• Raksha Bandhan, also Raksha Bandhanam (Sanskrit: रक्षाबन्धनम्, romanized: Rakṣābandhanam), is a popular, traditionally Hindu, annual rite, or ceremony, which is central to a festival of the same name, celebrated in India, Nepal and other parts of the Indian subcontinent, and among people around the world influenced by Hindu culture. On this day, sisters of all ages tie a talisman, or amulet, called the rakhi or raksha, around the wrists of their brothers, symbolically protecting them, receiving a gift in return, and traditionally investing the brothers with a share of the responsibility of their potential care. Raksha Bandhan is observed on the last day of the Hindu lunar calendar month of Shraavana, which typically falls in August. The expression "Raksha Bandhan," Sanskrit, literally, "the bond of protection, obligation, or care," is now principally applied to this ritual. Until the mid-20th-century, the expression was more commonly applied to a similar ritual, also held on the same day, with precedence in ancient Hindu texts, in which a domestic priest ties amulets, charms, or threads on the wrists of his patrons, or changes their sacred thread, and receives gifts of money; in some places, this is still the case. In contrast, the sister-brother festival, with origins in folk culture, had names which varied with location, with some rendered as Saluno, Silono, and Rakri. A ritual associated with Saluno included the sisters placing shoots of barley behind the ears of their brothers. Of special significance to married women, Raksha Bandhan is rooted in the practice of territorial or village exogamy, in which a bride marries out of her natal village or town, and her parents, by custom, do not visit her in her married home. In rural north India, where village exogamy is strongly prevalent, large numbers of married Hindu women travel back to their parents' homes every year for the ceremony. Their brothers, who typically live with the parents or nearby, sometimes travel to their sisters' married home to escort them back. Many younger married women arrive a few weeks earlier at their natal homes and stay until the ceremony. The brothers serve as lifelong intermediaries between their sisters' married and parental homes, as well as potential stewards of their security. In urban India, where families are increasingly nuclear, the festival has become more symbolic, but continues to be highly popular. The rituals associated with this festival have spread beyond their traditional regions and have been transformed through technology and migration, the movies, social interaction, and promotion by politicized Hinduism, as well as by the nation state. Among women and men who are not blood relatives, there is also a transformed tradition of voluntary kin relations, achieved through the tying of rakhi amulets, which have cut across caste and class lines, and Hindu and Muslim divisions. In some communities or contexts, other figures, such as a matriarch, or a person in authority, can be included in the ceremony in ritual acknowledgement of their benefaction. (en)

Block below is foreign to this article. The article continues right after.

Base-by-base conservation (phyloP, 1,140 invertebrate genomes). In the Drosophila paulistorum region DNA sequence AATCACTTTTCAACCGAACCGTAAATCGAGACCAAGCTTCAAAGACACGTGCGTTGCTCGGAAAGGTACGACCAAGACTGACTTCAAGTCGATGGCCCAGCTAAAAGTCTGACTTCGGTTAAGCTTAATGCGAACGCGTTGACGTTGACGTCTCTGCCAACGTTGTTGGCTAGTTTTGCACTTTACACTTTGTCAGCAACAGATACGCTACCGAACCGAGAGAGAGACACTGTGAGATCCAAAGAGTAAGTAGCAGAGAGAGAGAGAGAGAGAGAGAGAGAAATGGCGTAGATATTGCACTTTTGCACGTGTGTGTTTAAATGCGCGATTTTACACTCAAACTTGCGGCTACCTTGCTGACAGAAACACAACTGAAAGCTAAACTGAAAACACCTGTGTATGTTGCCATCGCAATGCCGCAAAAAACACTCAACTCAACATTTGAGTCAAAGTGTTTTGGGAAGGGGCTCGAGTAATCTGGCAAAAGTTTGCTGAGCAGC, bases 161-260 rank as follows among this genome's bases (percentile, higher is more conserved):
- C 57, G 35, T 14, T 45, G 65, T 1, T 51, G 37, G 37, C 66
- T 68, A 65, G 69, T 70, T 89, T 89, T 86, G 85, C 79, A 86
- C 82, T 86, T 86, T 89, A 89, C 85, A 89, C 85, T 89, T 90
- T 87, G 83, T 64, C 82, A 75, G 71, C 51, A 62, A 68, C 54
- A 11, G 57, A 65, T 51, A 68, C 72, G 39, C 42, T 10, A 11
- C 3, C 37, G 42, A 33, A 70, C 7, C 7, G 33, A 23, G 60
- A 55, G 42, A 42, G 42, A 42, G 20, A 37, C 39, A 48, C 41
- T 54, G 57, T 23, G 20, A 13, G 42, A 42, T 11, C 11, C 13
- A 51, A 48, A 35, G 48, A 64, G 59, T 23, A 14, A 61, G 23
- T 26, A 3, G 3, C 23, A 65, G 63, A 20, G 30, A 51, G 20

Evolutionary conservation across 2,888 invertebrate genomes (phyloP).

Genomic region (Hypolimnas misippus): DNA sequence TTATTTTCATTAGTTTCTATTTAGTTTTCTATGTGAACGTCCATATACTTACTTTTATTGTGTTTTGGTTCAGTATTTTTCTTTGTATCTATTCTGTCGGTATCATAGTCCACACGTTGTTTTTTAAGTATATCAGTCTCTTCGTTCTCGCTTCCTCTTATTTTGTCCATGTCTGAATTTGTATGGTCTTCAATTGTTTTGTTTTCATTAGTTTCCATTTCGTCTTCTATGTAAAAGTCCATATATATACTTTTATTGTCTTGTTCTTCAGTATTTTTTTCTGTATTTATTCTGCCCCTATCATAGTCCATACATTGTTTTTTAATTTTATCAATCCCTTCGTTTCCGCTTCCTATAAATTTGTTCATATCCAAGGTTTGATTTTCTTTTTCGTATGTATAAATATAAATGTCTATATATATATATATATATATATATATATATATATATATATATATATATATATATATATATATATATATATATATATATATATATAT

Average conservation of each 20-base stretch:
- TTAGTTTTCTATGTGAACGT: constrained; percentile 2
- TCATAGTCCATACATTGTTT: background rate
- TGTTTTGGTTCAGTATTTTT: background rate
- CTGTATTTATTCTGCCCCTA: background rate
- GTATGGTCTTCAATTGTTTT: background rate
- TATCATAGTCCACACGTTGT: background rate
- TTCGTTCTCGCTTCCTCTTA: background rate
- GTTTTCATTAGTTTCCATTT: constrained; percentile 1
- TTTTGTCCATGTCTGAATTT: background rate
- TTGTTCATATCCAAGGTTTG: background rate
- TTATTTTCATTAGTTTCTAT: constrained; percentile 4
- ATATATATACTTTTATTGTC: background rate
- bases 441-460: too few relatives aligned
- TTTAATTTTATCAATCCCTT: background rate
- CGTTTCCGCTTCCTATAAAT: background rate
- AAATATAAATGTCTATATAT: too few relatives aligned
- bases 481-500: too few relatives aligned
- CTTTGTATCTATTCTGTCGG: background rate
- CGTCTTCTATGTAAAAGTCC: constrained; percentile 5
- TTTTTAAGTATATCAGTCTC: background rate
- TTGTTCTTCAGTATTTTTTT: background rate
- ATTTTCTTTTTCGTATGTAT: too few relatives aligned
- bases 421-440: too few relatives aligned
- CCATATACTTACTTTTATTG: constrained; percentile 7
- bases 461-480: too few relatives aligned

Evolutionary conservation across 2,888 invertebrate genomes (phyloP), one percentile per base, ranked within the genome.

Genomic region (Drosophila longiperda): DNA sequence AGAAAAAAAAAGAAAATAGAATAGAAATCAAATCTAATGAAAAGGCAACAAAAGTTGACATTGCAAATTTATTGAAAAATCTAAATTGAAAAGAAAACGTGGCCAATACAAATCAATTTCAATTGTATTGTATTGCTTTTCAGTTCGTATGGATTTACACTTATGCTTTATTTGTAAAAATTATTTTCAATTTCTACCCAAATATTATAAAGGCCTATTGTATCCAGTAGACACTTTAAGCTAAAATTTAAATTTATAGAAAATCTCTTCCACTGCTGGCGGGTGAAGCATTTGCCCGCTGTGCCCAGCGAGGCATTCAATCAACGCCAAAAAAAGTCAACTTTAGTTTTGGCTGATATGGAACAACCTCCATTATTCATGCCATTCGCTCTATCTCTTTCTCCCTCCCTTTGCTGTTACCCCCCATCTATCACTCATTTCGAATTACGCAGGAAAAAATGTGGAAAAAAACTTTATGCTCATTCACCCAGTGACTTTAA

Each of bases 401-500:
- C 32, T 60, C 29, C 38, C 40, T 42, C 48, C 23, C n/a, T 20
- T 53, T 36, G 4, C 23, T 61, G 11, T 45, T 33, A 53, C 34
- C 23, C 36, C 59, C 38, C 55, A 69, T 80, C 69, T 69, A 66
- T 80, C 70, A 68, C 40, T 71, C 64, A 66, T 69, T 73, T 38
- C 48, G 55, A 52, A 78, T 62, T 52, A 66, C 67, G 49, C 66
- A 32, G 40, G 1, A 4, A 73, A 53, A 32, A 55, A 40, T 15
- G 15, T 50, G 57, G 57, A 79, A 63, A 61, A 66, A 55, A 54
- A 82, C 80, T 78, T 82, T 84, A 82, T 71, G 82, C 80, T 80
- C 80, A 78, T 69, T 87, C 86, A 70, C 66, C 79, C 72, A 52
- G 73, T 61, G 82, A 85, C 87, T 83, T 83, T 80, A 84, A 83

• Raksha Bandhan, also Raksha Bandhanam (Sanskrit: रक्षाबन्धनम्, romanized: Rakṣābandhanam), is a Hindu, annual ceremony celebrated in India, Nepal and other parts of the Indian subcontinent, and among people around the world influenced by Hindu and Indian culture. On this day, sisters of all ages tie a talisman, or amulet, called the rakhi or raksha, around the wrists of their brothers, symbolically protecting them, receiving a gift in return, and traditionally investing the brothers with a share of the responsibility of their potential care. Raksha Bandhan is observed on the last day of the Hindu lunar calendar month of Shraavana, which typically falls in August. The expression "Raksha Bandhan," Sanskrit, literally, "the bond of protection, obligation, or care," is now principally applied to this ritual. Until the mid-20th-century, the expression was more commonly applied to a similar ritual, also held on the same day, with precedence in ancient Hindu texts, in which a domestic priest ties amulets, charms, or threads on the wrists of his patrons, or changes their sacred thread, and receives gifts of money; in some places, this is still the case. In contrast, the sister-brother festival, with origins in folk culture, had names which varied with location, with some rendered as Saluno, Silono, and Rakri. A ritual associated with Saluno included the sisters placing shoots of barley behind the ears of their brothers. Of special significance to married women, Raksha Bandhan is rooted in the practice of territorial or village exogamy, in which a bride marries out of her natal village or town, and her parents, by custom, do not visit her in her married home. In rural north India, where village exogamy is strongly prevalent, large numbers of married Hindu women travel back to their parents' homes every year for the ceremony. Their brothers, who typically live with the parents or nearby, sometimes travel to their sisters' married home to escort them back. Many younger married women arrive a few weeks earlier at their natal homes and stay until the ceremony. The brothers serve as lifelong intermediaries between their sisters' married and parental homes, as well as potential stewards of their security. In urban India, where families are increasingly nuclear, the festival has become more symbolic, but continues to be highly popular. The rituals associated with this festival have spread beyond their traditional regions and have been transformed through technology and migration, the movies, social interaction, and promotion by politicized Hinduism, as well as by the nation state. Among women and men who are not blood relatives, there is also a transformed tradition of voluntary kin relations, achieved through the tying of rakhi amulets, which have cut across caste and class lines, and Hindu and Muslim divisions. In some communities or contexts, other figures, such as a matriarch, or a person in authority, can be included in the ceremony in ritual acknowledgement of their benefaction. (en)